Huguette Clark was the daughter of a coal baron. When she died, her estate was worth more than $300 million. She had signed a will that left most of it to 21 relatives, some of whom she did not even know. At some point, however, she reportedly signed a second will that negated the first, and this action eventually led to probate litigation after she passed away.
Every Illinois resident will basically die in one of two ways, legally speaking. Either a person dies testate (meaning, he or she left a last will and testament) or intestate (meaning, there is no will). The latter can spark complications for loved ones regarding probate litigation.
Most Illinois estate owners try to incorporate instructions, documents and details in their estate plans to help their loved ones when the time comes to administer their estates. Any number of issues can lead to probate litigation, however. For instance, there are certain circumstances that would make it appropriate to contest a will.
No matter how cautious, diligent and thorough an Illinois estate owner is in his or her planning, if heirs or beneficiaries wish to contest the will, it can spark probate litigation. Many celebrities have died without signing a last will and testament, which is also a situation that often leads to probate litigation. There are also often legal problems when someone claims that an estate owner was not of sound mind when a will or trust was signed.
Fans of Chris Cornell in Illinois and across the world mourned the former rocker's sudden, unexpected death in 2018. The cause of death was listed as a suicide. While numerous types of drugs were found in his blood according to toxicology test results, the musician had apparently died by hanging himself, and the drugs did not cause his death. Now, Cornell's widow and ex-wife are involved in a dispute regarding his estate valued at $20 million that could wind up in probate litigation.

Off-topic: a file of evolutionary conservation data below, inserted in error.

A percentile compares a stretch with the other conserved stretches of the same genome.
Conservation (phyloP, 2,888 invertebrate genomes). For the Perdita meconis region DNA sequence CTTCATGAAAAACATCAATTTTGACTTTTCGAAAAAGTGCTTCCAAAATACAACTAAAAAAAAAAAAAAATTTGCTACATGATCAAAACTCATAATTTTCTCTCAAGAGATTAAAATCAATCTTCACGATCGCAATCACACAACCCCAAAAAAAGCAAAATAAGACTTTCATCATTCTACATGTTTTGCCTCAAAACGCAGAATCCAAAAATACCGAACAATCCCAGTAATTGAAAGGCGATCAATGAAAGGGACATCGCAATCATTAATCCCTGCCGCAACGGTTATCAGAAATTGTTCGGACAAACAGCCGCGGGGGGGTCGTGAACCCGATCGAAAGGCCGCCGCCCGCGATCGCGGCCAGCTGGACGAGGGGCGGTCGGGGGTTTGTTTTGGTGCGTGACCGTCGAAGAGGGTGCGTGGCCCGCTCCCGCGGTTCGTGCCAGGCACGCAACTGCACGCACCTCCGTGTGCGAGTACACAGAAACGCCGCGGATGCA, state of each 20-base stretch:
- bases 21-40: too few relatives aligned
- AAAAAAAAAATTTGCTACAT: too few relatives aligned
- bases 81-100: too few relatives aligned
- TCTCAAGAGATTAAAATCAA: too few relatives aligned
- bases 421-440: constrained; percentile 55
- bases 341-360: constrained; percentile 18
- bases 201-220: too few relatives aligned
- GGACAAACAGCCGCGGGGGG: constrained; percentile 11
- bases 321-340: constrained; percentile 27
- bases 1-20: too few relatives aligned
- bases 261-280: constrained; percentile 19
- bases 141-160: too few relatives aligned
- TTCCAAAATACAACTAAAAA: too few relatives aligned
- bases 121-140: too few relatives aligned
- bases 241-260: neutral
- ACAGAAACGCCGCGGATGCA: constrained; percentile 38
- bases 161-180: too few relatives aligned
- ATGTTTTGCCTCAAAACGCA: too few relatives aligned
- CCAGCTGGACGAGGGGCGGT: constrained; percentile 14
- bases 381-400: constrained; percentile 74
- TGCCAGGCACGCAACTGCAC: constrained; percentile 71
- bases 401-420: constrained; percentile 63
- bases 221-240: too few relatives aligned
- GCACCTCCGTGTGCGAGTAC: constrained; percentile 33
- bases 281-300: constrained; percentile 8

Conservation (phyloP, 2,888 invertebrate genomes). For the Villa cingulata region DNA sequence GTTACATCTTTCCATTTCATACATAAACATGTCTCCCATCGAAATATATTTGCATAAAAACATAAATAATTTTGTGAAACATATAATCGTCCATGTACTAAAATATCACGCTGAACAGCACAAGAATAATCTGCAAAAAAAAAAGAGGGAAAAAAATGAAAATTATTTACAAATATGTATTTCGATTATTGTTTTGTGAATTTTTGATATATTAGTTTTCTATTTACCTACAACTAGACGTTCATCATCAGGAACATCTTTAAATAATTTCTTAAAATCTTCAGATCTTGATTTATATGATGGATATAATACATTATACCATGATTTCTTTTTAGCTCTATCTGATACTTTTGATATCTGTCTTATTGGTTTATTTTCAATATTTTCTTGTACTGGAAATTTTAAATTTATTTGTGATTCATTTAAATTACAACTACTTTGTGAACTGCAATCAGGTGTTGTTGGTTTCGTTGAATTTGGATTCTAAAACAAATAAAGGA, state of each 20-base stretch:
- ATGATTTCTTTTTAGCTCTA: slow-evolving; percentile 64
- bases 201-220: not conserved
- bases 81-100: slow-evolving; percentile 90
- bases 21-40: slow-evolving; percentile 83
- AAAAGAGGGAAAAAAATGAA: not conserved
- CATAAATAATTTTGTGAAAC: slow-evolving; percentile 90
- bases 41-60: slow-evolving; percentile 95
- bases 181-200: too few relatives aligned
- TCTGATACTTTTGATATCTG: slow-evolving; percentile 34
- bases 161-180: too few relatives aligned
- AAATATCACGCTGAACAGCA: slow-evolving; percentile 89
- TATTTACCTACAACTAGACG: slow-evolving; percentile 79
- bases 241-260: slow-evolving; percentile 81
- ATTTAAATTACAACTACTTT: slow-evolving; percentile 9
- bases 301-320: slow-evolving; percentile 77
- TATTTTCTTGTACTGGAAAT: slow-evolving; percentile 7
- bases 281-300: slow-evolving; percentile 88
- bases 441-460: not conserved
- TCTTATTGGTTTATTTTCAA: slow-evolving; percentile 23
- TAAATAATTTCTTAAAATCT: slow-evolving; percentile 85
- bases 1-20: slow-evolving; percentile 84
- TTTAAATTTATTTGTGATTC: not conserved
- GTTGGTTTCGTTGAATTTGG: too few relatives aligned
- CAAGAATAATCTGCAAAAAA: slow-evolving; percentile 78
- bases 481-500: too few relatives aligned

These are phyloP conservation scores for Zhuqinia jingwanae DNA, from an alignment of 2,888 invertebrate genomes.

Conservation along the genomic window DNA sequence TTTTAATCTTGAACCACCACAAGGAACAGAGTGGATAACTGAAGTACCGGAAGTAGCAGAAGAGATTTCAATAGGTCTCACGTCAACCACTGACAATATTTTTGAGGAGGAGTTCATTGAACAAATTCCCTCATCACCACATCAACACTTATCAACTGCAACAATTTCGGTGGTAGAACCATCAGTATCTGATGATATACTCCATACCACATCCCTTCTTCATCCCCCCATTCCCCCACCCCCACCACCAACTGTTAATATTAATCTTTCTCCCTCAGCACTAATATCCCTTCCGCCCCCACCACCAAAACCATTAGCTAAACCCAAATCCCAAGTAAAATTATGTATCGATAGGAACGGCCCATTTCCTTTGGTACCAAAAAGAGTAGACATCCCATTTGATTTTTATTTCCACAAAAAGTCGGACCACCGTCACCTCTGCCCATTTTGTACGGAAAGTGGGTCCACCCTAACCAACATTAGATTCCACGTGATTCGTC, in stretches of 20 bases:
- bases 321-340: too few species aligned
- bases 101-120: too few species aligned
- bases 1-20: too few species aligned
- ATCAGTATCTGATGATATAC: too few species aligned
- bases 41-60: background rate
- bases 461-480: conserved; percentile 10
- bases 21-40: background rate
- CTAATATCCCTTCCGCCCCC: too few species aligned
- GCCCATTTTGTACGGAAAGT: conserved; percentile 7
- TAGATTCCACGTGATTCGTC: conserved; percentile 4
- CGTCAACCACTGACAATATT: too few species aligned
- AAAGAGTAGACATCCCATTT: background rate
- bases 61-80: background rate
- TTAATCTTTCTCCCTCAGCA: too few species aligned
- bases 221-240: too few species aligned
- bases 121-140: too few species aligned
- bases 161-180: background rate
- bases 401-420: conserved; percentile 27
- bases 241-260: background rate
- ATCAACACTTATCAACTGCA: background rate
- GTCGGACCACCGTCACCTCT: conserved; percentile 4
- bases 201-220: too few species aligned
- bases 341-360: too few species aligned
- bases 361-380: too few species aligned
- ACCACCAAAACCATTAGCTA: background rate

When an Illinois resident dies, his or her property may be transferred through a court process. Probate litigation can take a long time, which is why many people prepare estate plans to help their loved one avoid it. Most people who want to avoid probate specifically want to avoid the fees commonly associated with it.
Many Illinois residents are adult children of parents who have divorced and remarried. Stepparent/child relationships can be complicated, and in cases of a biological parent's death, problems may arise that lead to probate litigation. Such is the case regarding former rock and roll icon Tom Petty's estate.
The queen of soul, Aretha Franklin, delighted music fans in Illinois and throughout the world for many decades. Her private life, however, was something of a mystery, as made evident after her death when numerous legal issues surfaced regarding her estate. Probate litigation continues, as answers are sought regarding questions surrounding three handwritten wills that were reportedly found in the late singer's home.
While most Illinois estate owners might hope that their estate plans are solid, with clearly defined terms, any number of issues can arise when it comes time to settle an estate. Probate litigation becomes a necessity when a provision of a last will and testament, a particular appointment of a person or modification of a will is challenged. Issues involving heirs or beneficiaries, tax information or trusts can be highly complex and difficult to resolve.
Some Illinois residents hesitate to execute estate plans for various reasons, often including the fact that they feel overwhelmed when thinking of all the issues they will need to resolve. Others simply do not like to discuss their own mortality or think about the possibility that they could one day become incapacitated and unable to make financial or medical decisions for themselves. However, many people, especially those who want to help their loved ones avoid probate litigation, would rather be proactive in organizing their own assets than leaving all such decisions to a probate court.